Alex Logsdail, international director of Lisson Gallery, remembers the first time his father encountered Carmen Herrera’s work. It was 2008, and the painter Tony Bechara had brought some of her canvases to London for the Pinta art fair. None of them sold, says Logsdail, but his father, Lisson Gallery founder Nicholas Logsdail, was smitten.
“We said, ‘Just leave them here,’” says Logsdail, referring to the unsold paintings. “It sort of seemed blindingly obvious that it needed to be shown, and it was filling a gap in history.”
Demand for older, female artists like Herrera, who was famously 89 when she sold her first artwork and is now a ripe 102, has risen sharply in recent years, the result of a perfect art-world storm. As institutions attempt to revise the art-historical canon, passionate dealers and curators see years of promotion come to fruition, and blue-chip galleries search for new artists to represent among those initially overlooked, prices and institutional recognition for artists such as Carol Rama, Irma Blank, Geta Brătescu, and Herrera have soared.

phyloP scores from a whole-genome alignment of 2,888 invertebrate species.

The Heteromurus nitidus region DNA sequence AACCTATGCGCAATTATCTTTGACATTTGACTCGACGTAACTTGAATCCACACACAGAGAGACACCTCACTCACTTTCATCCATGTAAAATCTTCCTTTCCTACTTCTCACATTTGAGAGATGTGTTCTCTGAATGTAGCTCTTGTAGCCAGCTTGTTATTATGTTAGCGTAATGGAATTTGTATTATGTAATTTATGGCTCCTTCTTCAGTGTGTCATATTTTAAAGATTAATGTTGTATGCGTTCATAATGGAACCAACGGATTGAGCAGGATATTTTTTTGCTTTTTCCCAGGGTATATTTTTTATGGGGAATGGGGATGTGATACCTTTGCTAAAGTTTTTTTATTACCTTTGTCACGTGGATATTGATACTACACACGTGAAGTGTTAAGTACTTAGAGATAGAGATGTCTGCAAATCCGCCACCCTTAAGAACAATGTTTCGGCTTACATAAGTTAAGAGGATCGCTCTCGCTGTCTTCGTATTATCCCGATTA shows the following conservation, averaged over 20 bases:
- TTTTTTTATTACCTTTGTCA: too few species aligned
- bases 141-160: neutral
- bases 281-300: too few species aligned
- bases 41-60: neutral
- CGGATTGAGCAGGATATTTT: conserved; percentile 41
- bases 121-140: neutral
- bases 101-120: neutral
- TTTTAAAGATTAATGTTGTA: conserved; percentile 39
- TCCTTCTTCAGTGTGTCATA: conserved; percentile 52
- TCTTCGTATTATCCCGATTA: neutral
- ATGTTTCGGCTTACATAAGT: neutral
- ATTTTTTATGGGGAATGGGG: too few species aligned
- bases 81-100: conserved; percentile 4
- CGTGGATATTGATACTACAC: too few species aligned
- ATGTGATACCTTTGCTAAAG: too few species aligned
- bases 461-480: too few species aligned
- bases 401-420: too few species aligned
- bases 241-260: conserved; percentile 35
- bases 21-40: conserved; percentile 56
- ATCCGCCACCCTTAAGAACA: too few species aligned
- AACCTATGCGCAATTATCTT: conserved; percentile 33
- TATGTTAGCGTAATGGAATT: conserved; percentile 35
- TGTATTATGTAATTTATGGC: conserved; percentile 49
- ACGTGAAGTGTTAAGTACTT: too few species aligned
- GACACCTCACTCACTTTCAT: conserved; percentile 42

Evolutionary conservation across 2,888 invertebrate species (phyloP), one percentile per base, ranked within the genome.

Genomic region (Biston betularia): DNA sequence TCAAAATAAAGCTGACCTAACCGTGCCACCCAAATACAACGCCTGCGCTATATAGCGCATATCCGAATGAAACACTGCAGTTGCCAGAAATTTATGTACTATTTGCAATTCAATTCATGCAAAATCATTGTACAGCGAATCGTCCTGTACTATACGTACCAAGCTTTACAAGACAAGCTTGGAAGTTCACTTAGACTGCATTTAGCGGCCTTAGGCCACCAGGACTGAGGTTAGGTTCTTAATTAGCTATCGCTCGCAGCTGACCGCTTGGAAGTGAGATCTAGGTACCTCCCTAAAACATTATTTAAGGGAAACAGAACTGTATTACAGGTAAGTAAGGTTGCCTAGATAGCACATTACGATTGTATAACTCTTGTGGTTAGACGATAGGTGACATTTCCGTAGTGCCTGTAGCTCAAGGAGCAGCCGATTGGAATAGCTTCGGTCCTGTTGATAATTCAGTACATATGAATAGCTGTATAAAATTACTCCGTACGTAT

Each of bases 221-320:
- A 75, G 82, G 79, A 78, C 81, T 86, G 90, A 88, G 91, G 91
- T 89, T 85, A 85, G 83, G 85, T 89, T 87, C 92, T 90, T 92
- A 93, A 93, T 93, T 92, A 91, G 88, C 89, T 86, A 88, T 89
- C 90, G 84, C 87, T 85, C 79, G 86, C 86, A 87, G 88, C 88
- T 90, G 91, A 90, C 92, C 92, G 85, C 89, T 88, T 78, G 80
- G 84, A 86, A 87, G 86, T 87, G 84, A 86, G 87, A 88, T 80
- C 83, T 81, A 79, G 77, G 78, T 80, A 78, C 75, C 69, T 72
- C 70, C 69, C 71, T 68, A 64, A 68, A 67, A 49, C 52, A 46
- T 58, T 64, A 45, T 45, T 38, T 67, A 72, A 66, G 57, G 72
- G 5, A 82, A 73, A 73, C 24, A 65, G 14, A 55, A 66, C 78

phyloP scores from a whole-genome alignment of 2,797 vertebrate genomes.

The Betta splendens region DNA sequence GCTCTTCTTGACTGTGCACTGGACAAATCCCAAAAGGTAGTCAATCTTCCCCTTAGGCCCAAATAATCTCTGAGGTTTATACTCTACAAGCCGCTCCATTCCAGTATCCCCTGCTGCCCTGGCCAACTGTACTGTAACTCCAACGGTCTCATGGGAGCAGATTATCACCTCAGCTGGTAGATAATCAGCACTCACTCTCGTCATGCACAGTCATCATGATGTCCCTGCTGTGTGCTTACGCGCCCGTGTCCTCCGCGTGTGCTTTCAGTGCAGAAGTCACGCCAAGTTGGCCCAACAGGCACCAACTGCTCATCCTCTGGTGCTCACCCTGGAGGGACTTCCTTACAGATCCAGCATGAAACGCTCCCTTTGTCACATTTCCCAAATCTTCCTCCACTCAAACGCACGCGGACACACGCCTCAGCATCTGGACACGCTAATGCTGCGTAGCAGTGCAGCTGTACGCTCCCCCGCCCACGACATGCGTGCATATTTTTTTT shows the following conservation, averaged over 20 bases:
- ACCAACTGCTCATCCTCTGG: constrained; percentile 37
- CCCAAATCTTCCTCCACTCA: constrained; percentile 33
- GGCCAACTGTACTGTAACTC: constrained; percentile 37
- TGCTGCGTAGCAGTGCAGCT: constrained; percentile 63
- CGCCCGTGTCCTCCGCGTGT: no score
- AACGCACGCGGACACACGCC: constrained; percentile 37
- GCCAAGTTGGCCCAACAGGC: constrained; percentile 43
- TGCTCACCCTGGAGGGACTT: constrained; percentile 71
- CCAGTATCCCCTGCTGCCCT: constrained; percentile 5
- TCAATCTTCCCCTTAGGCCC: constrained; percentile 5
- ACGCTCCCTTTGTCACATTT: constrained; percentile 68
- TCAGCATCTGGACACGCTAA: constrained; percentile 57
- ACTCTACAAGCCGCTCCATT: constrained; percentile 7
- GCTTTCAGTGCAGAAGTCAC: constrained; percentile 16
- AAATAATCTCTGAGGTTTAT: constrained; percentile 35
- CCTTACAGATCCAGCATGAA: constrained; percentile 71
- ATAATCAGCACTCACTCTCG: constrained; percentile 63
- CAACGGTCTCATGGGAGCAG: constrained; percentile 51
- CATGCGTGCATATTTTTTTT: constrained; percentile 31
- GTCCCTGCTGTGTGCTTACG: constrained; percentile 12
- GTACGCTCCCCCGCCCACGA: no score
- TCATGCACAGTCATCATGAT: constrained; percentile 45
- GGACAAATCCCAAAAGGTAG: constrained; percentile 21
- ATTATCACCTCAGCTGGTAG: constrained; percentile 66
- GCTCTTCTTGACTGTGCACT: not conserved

“She wasn’t discovered”
To be sure, many of these artists have long been known to art-world insiders. Fergus McCaffrey, founder and president of his eponymous gallery, has been collecting Rama’s work since first seeing it at an art fair in Berlin more than a decade ago. He’s since amassed well over two dozen works. Manuela Wirth, co-founder with her husband Iwan of Hauser & Wirth, has long collected Romanian artist Brătescu, although the gallery only began representing her in April. Phillips Collection director Dorothy Kosinski and her husband, the architect Thomas Krahenbuhl, have followed Blank’s work for years, watching sadly as her prices keep moving further out of their reach. Isabella Bortolozzi notes that Rama was awarded the Golden Lion at the Venice Biennale in 2003.